Dr. Jarvis knows the power of living and learning with native communities. His great-grandmother was born in Mohawk Nation, and he says, “even though I was raised Anglo and French-Canadian up in Vermont, I have native blood and native family, and Mohawk Nation was part of the family lore. I had a strong interest in it as a child that carried me into my career.” This interest inspired him to move from Michigan to Oklahoma to pursue a career in Native health.
In his 14 years at the University of Oklahoma, Dr. Jarvis worked with IHS and the Cherokee Nation, treating Cherokee patients and training Native health care professionals. He is currently at the University of Buffalo Jacob School of Medicine and Biomedical Science, and is deeply familiar with the shared struggle of rural America and tribal lands.
“The required humility that characterizes traditional healers is so lacking in many conventionally trained doctors. Any whisper of arrogance or condescension can be poisonous to developing trust with a community.”
Dr. Jim Jarvis
Integrating Native Practices and Values
While tribal codes of conduct bar him from sharing specifics, Dr. Jarvis says that indigenous healing traditions are still practiced on reservations, and those traditions are being passed down to younger generations. “These practices are a rich source of healing in many of our communities; they are a source of resilience and goodness for our people,” he explains.
Although traditions differ widely across tribes, commonalities exist. Dr. Jarvis explains that in many indigenous healing traditions, healers are chosen because of their humility. “If you are not humble, it’s very easy for communities to think that you must not be a true healer,” he says. “The required humility that characterizes traditional healers is so lacking in many conventionally trained doctors. Any whisper of arrogance or condescension can be poisonous to developing trust with a community.”
“When white doctors show lack of respect for the indigenous view of health and wellness, that’s poison,” Dr. Jarvis explains. “On the other hand, I don’t think the best or only solution is to staff native health facilities with only native physicians.” Having more native physicians with cultural experience and cultural empathy is highly desirable, but not at the exclusion of everyone else. “Someone isn’t necessarily going to be a better physician in a native community just because they are native. Is an Oglala physician really going to understand Navajo tradition? The most important piece is respect for the culture.” The diversity of tribes and the nuanced nature of their various traditions can be lost on a non-Native public that sees all Native Americans as a homogenous entity.
Just as individual practitioners need to spend time getting to know communities, Dr. Jarvis advocates that social programs need to do the same. “People are fond of saying that social programs just don’t work,” says Jarvis. “In fact they do work, we just need to give them time and resources. They don’t work if you set up a two year demonstration program and then cut the funding.” In indigenous cultures, whose understanding of time can be radically different from Western “clock time,” spending weeks, months, or years in communities could make all the difference.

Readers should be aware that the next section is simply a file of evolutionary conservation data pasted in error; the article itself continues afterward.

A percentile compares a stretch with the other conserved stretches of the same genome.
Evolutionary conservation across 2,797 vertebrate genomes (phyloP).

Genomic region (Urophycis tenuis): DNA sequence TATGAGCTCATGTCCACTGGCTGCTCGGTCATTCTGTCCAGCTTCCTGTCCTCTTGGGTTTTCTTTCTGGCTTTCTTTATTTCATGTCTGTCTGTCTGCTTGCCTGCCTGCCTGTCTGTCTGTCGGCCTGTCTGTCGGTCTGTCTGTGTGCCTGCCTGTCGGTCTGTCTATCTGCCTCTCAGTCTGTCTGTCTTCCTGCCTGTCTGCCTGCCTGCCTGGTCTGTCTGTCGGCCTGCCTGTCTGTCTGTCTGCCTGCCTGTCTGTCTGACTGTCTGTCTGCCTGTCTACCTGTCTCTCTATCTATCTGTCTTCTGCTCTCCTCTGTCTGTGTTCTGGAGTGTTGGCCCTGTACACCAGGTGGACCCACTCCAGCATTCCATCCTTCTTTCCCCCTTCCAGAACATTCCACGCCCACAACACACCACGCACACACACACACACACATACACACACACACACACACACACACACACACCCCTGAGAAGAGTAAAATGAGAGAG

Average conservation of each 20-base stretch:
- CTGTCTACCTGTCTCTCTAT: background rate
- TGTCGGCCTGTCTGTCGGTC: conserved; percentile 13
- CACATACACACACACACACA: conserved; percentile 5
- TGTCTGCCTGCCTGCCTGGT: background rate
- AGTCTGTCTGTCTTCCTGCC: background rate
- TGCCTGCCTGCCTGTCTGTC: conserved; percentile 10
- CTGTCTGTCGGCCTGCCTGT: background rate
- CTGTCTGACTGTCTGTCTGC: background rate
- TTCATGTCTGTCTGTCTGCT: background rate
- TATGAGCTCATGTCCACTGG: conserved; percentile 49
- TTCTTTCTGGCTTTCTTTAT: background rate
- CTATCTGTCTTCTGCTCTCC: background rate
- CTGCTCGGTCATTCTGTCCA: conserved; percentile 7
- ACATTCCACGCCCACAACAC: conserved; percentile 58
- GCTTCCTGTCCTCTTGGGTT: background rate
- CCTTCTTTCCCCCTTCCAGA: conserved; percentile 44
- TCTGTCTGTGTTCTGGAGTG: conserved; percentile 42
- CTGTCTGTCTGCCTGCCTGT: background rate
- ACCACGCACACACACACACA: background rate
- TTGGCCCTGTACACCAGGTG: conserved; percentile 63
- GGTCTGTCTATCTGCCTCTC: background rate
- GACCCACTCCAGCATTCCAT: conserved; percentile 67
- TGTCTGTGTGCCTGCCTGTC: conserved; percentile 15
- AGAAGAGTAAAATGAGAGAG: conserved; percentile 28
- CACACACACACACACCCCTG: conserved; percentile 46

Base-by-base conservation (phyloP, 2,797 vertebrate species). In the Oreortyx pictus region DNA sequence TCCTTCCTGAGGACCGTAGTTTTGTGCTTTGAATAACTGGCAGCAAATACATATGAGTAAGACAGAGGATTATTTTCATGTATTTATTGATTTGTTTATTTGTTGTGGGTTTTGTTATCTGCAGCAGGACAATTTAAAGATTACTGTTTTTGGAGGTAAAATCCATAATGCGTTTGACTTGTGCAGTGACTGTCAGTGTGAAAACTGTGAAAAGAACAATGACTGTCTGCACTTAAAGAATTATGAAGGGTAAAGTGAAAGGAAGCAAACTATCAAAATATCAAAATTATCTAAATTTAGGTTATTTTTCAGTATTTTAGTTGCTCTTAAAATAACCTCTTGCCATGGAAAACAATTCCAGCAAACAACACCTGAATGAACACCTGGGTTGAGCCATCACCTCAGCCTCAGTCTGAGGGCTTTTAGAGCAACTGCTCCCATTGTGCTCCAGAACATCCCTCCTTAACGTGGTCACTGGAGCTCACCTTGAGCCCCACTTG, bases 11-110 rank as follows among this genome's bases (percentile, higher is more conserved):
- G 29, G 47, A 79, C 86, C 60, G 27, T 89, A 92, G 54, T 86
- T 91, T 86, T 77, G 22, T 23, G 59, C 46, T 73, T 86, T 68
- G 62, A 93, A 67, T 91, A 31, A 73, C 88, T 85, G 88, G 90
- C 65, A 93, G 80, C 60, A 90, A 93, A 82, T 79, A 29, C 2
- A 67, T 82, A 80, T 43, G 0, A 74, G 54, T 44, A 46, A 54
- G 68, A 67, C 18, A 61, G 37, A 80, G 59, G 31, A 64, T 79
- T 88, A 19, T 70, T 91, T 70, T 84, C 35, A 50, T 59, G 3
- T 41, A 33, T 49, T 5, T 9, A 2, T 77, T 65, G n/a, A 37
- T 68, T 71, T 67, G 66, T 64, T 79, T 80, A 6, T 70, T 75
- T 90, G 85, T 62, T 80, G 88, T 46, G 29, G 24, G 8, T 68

While he is a staunch realist and advocate for Native rights, Dr. Jarvis also prioritizes solutions-oriented conversations. “What we need to do in this conversation,” he says, “is find the notes of hope and resilience.” But before finding hope and resilience, we need to understand the scope of the systemic causes of poor health for many Native families and their children.
Policy, Poverty, and Geography
While a large urban indigenous population exists in the U.S., health problems prevalent in rural America correlate strongly with health problems for Native Americans. The First Nations Development Institute states that 54% of American Indian and Alaska Native (AIAN) people live in rural areas, and 68% live “on or near their tribal homelands.”2 The study asserts: “Unfortunately, in an era of data-driven decision-making and increased demands for efficiency and impact, small and rural Native communities are often left behind—twice invisible.”
This double invisibility is born out of the compounding forces of both rural and Reservation living. On reservations like Pine Ridge, many roads do not have street signs, and thus many homes do not have addresses. Census data struggles to accurately capture the reality of populations that live in such hard-to-reach locales.
Dr. Jarvis agrees: “The broader problems of rural America overlap with the broader problems of our native communities, and one of the biggest problems is invisibility.” He continues, “The shift of wealth from rural areas into cities, one of the major demographic shifts that has occurred in this country over the last 100 years, has meant that rural communities in general, but native communities especially, suffer the effects of the transfer of resources away from rural areas.” Invisibility means resources are not flowing to these communities, and lack of resources perpetuates invisibility—a vicious cycle.